Four years is a long time to stay anywhere, even in a city as vibrant and active as Washington, D.C. When classes are a bit too stressful, campus can feel a bit claustrophobic and urban escapes may not be exactly what you’re looking for — relax in nature, instead. Georgetown is perfectly situated near blissful nature escapes. And while many of them may seem utterly forbidding during the winter, the gorgeous color change of the leaves in autumn and the rebirth of life in spring are perfect opportunities to breathe in some crisp fresh air.
If you keep following the Potomac inland, you will eventually hit the serene little village of Harpers Ferry, located at the confluence of the Potomac River and the Shenandoah Valley right across the West Virginia border. Historically famous for its seizure by John Brown and later its role in the Civil War when it swapped hands eight times between the Union and the Confederacy, the town now features plenty of little antique and historical shops along its main thoroughfare, while hiking through the nearby national park offers breathtaking views of a cleaner Potomac and superb greenery.
Transportation: One hour and 20 minutes by car. For the vehicle-less (i.e., everyone), a public MARC train runs directly from Union Station to Harpers Ferry
Shenandoah National Park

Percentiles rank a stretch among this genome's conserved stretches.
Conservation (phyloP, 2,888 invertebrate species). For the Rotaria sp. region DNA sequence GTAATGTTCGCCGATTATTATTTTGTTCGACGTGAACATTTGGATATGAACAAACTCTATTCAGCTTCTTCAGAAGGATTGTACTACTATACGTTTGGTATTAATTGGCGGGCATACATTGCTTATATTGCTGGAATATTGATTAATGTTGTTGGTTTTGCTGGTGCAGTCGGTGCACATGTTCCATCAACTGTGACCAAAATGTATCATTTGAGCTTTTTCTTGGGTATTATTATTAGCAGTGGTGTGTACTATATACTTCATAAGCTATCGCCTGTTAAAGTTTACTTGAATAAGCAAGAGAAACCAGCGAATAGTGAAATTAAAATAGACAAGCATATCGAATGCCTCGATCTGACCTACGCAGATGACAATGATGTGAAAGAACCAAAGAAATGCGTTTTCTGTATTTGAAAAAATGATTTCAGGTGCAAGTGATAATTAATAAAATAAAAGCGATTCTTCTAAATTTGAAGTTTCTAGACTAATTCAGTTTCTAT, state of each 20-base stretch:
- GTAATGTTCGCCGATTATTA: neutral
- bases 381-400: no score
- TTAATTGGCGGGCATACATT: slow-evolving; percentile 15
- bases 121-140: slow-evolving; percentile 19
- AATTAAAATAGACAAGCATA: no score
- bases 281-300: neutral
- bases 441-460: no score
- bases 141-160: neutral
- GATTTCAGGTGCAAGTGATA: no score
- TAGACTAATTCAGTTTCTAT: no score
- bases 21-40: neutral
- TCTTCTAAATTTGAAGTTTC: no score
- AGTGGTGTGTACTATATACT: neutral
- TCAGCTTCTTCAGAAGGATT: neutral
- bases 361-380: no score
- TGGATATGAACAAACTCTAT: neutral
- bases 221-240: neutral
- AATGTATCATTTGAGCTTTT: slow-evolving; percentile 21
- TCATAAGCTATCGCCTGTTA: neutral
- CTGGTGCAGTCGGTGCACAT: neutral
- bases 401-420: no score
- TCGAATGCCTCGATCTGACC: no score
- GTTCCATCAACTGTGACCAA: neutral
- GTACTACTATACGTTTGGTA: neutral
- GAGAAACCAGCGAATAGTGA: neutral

Best visited in the fall, when the array of colors is breathtaking, Shenandoah offers hikes up the mountains and down into the waterfalls. Following the 109-mile Skyline Drive, the park is enough of a journey that you may want to devote more than one day to the experience, taking advantage of its lodging or camping options. Spend enough time here, and you won’t be able to stop humming John Denver: “Blue Ridge Mountains, Shenandoah River … country roads, take me home.”
Transportation: One hour and 30 minutes to the north entrance by car.
Great Falls Park
Far closer to Georgetown is this small National Park Service site located near the end of the George Washington Memorial Parkway. Several viewpoints along an array of hiking trials offer panoramic views of the Potomac River as it bounds and cascades along a drop of 76 feet; for the truly adventurous, whitewater kayaking is available.
Transportation: Thirty minutes by car.
Theodore Roosevelt Island
Although located in the heart of the DMV area, the quiet and forested escape of Roosevelt Island drowns out the bustle and noise of the surrounding metropolis. The central monument dedicated to the 26th president captures his love for the outdoors, while the trails throughout the island offer stunning views of Healy Hall and the Georgetown waterfront.
Transportation: A 30-minute walk across the Key Bridge and through Rosslyn, Va.
Sandy Point State Park
Swimming in the Potomac is generally ill advised, and D.C. is far enough inland that beaches are not easily accessible. The closest one is this state park along the Chesapeake Bay, which features lengthy beaches.
Transportation: One hour by car.
Once you’ve seen the Monuments a few times and want to find some other historical landmarks, take a trip to George Washington’s plantation house, which was finished in 1778 and was where he lived until his death. The history is palpable and the surrounding scenery is gorgeous.
Transportation: Thirty minutes by car. On the Metro, take the Yellow Line to Huntington Station and catch the Fairfax Connector Bus 101.